The city of Detroit Lakes is looking for some financial help for a convention center and an extension of the Heartland Trail, and they're looking to state funding for a portion of it.
Several Minnesota senators -- including DFLer Keith Langseth, chair of the Senate Capital Investment Committee -- stopped in Detroit Lakes Thursday morning to hear presentations on why Detroit Lakes needs funding for these projects. They also toured the Pavilion, a restoration project the state helped fund.
The group of senators spent a couple days traveling to cities throughout northwestern Minnesota, hearing about potential investment projects.
"This is the second of five tours of Greater Minnesota that we are taking prior to the start of the 2008 session," Langseth said. "If past tours are any indication, the information we gather will be very important once the legislative session starts and tough decisions need to be made about which projects will be funded."
Committee members expect roughly $4 billion in capital investment requests by the start of the 2008 session in February. Because of debt service limitations, the Legislature is likely to approve $1 billion worth of borrowing.
Representatives from five-to-10 entities and organizations came to show their support for the building and funding of an extension of the Heartland Trail from Park Rapids to Moorhead.
"The trail gets used and that's why it's needed," Jeff Stowman of Detroit Lakes told the senators.
In statistics he presented, 88 percent of Heartland Trail users surveyed were tourists.
"It gets used by a lot more people than the area (residents)," he said.
Included in the surveys was the No. 1 reason people come to the area for biking, and that's the natural setting of the trails.
"They all come for the same reason to this part of the state," he said. "The trail gets used, and it gets used for all the right reasons."
The proposed extension would follow scenic Highway 34 from Park Rapids to Detroit Lakes. Stowman said the Minnesota Department of Transportation has a 300-foot right of way along Highway 34 and has agreed to allow the trail in that space.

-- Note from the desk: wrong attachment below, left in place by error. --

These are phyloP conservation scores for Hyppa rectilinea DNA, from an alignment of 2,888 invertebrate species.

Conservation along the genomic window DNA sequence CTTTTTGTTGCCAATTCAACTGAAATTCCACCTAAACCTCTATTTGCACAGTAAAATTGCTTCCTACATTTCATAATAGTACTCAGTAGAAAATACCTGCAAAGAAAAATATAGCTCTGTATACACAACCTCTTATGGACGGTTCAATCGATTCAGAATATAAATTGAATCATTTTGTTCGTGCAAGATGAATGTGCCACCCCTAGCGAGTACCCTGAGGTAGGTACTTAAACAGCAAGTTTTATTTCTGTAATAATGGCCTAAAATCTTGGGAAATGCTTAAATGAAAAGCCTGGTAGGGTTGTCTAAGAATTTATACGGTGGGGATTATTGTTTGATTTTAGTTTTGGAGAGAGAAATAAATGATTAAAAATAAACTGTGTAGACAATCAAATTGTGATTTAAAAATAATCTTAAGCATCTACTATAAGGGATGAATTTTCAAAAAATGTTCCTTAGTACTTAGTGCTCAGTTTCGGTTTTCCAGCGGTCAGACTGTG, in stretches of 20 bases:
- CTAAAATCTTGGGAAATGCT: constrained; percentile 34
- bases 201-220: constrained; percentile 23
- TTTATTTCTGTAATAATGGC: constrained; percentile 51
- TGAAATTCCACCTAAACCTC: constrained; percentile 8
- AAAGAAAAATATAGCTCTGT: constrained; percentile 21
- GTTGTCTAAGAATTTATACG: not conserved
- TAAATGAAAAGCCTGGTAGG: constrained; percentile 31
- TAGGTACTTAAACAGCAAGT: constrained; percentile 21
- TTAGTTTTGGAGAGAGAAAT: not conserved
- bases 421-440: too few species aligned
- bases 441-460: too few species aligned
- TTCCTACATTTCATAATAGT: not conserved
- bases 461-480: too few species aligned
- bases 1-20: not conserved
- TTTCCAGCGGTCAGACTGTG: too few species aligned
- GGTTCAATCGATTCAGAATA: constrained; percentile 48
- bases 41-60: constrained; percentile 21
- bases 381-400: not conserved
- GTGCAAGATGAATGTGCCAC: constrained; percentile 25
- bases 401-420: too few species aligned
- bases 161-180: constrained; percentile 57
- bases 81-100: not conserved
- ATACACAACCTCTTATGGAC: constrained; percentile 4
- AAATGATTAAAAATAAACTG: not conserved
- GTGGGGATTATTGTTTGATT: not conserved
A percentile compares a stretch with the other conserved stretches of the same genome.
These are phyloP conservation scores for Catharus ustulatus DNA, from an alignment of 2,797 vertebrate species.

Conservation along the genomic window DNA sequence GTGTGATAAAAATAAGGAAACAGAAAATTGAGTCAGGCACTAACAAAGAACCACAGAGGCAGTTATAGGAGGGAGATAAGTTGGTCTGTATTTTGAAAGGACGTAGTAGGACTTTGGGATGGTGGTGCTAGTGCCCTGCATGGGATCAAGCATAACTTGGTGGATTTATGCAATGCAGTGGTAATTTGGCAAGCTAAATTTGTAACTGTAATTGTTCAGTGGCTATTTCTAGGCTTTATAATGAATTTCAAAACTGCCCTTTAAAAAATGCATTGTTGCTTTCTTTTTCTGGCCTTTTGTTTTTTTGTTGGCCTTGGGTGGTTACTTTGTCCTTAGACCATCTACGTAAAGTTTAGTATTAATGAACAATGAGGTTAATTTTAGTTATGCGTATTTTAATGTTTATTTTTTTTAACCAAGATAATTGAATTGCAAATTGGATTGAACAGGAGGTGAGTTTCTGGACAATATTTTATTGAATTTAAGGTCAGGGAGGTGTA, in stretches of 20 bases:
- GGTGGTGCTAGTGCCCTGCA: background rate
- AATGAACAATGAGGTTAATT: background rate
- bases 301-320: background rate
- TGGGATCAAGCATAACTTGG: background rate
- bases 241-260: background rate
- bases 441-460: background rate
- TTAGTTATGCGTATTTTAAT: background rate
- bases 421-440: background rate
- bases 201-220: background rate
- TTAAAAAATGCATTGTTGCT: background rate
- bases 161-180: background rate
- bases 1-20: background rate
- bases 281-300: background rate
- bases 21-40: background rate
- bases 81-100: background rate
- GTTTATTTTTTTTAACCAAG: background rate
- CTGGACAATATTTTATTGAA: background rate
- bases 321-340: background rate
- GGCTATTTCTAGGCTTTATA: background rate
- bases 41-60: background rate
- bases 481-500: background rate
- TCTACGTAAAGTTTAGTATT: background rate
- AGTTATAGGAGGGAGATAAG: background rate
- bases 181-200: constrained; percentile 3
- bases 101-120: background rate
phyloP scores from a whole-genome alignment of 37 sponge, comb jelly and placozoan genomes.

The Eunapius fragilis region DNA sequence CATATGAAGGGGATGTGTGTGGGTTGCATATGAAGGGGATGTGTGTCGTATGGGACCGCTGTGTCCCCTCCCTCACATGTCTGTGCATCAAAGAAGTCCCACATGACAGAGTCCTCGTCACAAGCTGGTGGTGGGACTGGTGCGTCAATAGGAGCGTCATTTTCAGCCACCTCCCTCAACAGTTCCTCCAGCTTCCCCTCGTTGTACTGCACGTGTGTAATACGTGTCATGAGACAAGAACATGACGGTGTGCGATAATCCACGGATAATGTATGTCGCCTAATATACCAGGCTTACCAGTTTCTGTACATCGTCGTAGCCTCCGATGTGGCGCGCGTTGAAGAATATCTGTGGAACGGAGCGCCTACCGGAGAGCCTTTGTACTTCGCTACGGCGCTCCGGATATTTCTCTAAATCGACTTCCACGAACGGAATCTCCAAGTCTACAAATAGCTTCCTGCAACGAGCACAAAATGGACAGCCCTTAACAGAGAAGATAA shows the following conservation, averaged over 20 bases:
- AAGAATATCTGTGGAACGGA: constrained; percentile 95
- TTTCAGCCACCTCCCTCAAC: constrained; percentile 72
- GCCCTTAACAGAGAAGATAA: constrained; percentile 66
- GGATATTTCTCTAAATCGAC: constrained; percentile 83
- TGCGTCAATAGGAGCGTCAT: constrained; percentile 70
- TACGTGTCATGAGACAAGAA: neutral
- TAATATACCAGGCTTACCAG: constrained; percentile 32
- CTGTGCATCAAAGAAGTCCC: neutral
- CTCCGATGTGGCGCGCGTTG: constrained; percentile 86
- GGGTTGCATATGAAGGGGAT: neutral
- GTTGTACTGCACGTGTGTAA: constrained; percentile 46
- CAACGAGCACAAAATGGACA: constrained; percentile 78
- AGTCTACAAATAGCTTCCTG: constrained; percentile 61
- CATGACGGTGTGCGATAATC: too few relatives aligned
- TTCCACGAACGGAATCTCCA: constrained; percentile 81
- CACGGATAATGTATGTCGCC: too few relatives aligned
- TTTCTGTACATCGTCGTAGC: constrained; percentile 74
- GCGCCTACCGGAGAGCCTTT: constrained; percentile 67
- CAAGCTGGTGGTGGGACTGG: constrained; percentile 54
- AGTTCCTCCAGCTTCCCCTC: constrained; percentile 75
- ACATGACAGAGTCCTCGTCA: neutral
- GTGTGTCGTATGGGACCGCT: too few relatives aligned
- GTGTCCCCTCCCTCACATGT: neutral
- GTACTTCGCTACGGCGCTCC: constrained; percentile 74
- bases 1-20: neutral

After being built, the Department of Natural Resources has agreed to take ownership and maintain the trail, he added.
"Everything is aligned and that's why it should be built now," Stowman said. "It would be a main artery" for trails to continue north and south through Detroit Lakes as well.
Republican Sen. Paul Koering said, "Letters of support are easy," but asked if any of the supporters are willing to invest any money as well.
Stowman replied that the presentation was put together quickly and there has not yet been time to consider additional funding sources.
"Meeting space in Detroit Lakes would serve the region, serve organizations," Community Development Director Larry Remmen told senators.
For many years Detroit Lakes has been trying to find a way to build a convention center in the city. The USDA is funding a study to determine if the city could handle a convention center, what size it should be, options for location and other issues surrounding it.
"We want to get some synergy into this," Mark Hagen said, presenting the convention center information to the senators.
Hagen, of Detroit lakes, added that the city is only looking for a portion of the funding and the remaining monies would come from public and private sources.
One of those public-funding options the city is considering is a half-cent sales tax. There is a one-year moratorium on new sales taxes at the moment, though.
Langseth brought up the example of a Fergus Falls hotel that attached a convention center. The state funded $1.5 million in the $6 million project. In the first year, the convention center hosted 400 events.
"Detroit Lakes probably has more potential, being on the lake," he said.
One location that has been looked at is attached to the Holiday Inn, although nothing has been decided. In the study, other locations, including along West Lake Drive, are being taken into consideration.
Detroit Lakes has a good history of using bonding money wisely, Hagen said, giving the Detroit Lakes Community and Cultural Center and the Pavilion and band shell as examples.
"We have ways to get things done, and we have proven ourselves in the past," Remmen said.
Koering said he hated to be negative, but, to him, cities are supposed to provide services like police and fire, and cities are getting away from that more and more with requests for money for items like a convention center, or an ice arena in another town.
"And it always falls back on the taxpayers," he said.
Republican Sen. David Senjem agreed, saying the truth of the matter is that projects like convention centers usually run in the red.
"They're wonderful, but they just do (lose money)," he said, adding that the city will likely have to levy for it.
"It's certainly a little more unknown," Hagen said. "But they do have a return on the economy."
Although talk about the Heartland Trail seemed to get a bit more response from the senators, the convention center may be a bigger stretch for the 2008 legislative session.
"We're getting many requests, and they're 10 times yours," Langseth said. "Do what you're doing. Go ahead and plan, but nothing is guaranteed."